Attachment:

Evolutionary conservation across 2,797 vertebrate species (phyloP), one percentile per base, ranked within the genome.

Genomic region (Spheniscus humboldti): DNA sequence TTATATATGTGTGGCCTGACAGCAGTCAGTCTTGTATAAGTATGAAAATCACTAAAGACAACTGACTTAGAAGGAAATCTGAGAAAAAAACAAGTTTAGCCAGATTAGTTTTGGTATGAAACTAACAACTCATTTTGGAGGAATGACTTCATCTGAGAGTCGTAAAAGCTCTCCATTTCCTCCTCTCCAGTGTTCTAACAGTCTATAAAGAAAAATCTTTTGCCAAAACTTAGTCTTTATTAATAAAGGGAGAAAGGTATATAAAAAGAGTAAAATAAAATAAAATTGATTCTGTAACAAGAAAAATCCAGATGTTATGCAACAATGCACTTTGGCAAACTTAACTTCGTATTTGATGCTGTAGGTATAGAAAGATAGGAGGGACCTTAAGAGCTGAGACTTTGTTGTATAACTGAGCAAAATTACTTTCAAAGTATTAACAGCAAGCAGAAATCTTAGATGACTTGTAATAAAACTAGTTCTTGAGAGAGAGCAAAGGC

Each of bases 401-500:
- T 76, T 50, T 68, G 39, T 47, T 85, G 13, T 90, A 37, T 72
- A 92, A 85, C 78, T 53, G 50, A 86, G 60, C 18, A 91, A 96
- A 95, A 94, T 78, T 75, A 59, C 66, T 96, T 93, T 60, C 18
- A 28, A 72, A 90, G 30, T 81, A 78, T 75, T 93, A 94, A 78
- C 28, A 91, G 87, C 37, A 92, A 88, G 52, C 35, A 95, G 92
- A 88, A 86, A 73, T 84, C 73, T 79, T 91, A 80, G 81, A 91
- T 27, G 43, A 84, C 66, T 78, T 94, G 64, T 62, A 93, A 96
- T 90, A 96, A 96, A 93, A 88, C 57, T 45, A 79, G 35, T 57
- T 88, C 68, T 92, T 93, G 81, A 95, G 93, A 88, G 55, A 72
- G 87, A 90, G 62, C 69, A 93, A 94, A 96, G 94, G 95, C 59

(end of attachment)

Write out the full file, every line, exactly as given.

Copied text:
Evolutionary conservation across 2,797 vertebrate species (phyloP), one percentile per base, ranked within the genome.

Genomic region (Spheniscus humboldti): DNA sequence TTATATATGTGTGGCCTGACAGCAGTCAGTCTTGTATAAGTATGAAAATCACTAAAGACAACTGACTTAGAAGGAAATCTGAGAAAAAAACAAGTTTAGCCAGATTAGTTTTGGTATGAAACTAACAACTCATTTTGGAGGAATGACTTCATCTGAGAGTCGTAAAAGCTCTCCATTTCCTCCTCTCCAGTGTTCTAACAGTCTATAAAGAAAAATCTTTTGCCAAAACTTAGTCTTTATTAATAAAGGGAGAAAGGTATATAAAAAGAGTAAAATAAAATAAAATTGATTCTGTAACAAGAAAAATCCAGATGTTATGCAACAATGCACTTTGGCAAACTTAACTTCGTATTTGATGCTGTAGGTATAGAAAGATAGGAGGGACCTTAAGAGCTGAGACTTTGTTGTATAACTGAGCAAAATTACTTTCAAAGTATTAACAGCAAGCAGAAATCTTAGATGACTTGTAATAAAACTAGTTCTTGAGAGAGAGCAAAGGC

Each of bases 401-500:
- T 76, T 50, T 68, G 39, T 47, T 85, G 13, T 90, A 37, T 72
- A 92, A 85, C 78, T 53, G 50, A 86, G 60, C 18, A 91, A 96
- A 95, A 94, T 78, T 75, A 59, C 66, T 96, T 93, T 60, C 18
- A 28, A 72, A 90, G 30, T 81, A 78, T 75, T 93, A 94, A 78
- C 28, A 91, G 87, C 37, A 92, A 88, G 52, C 35, A 95, G 92
- A 88, A 86, A 73, T 84, C 73, T 79, T 91, A 80, G 81, A 91
- T 27, G 43, A 84, C 66, T 78, T 94, G 64, T 62, A 93, A 96
- T 90, A 96, A 96, A 93, A 88, C 57, T 45, A 79, G 35, T 57
- T 88, C 68, T 92, T 93, G 81, A 95, G 93, A 88, G 55, A 72
- G 87, A 90, G 62, C 69, A 93, A 94, A 96, G 94, G 95, C 59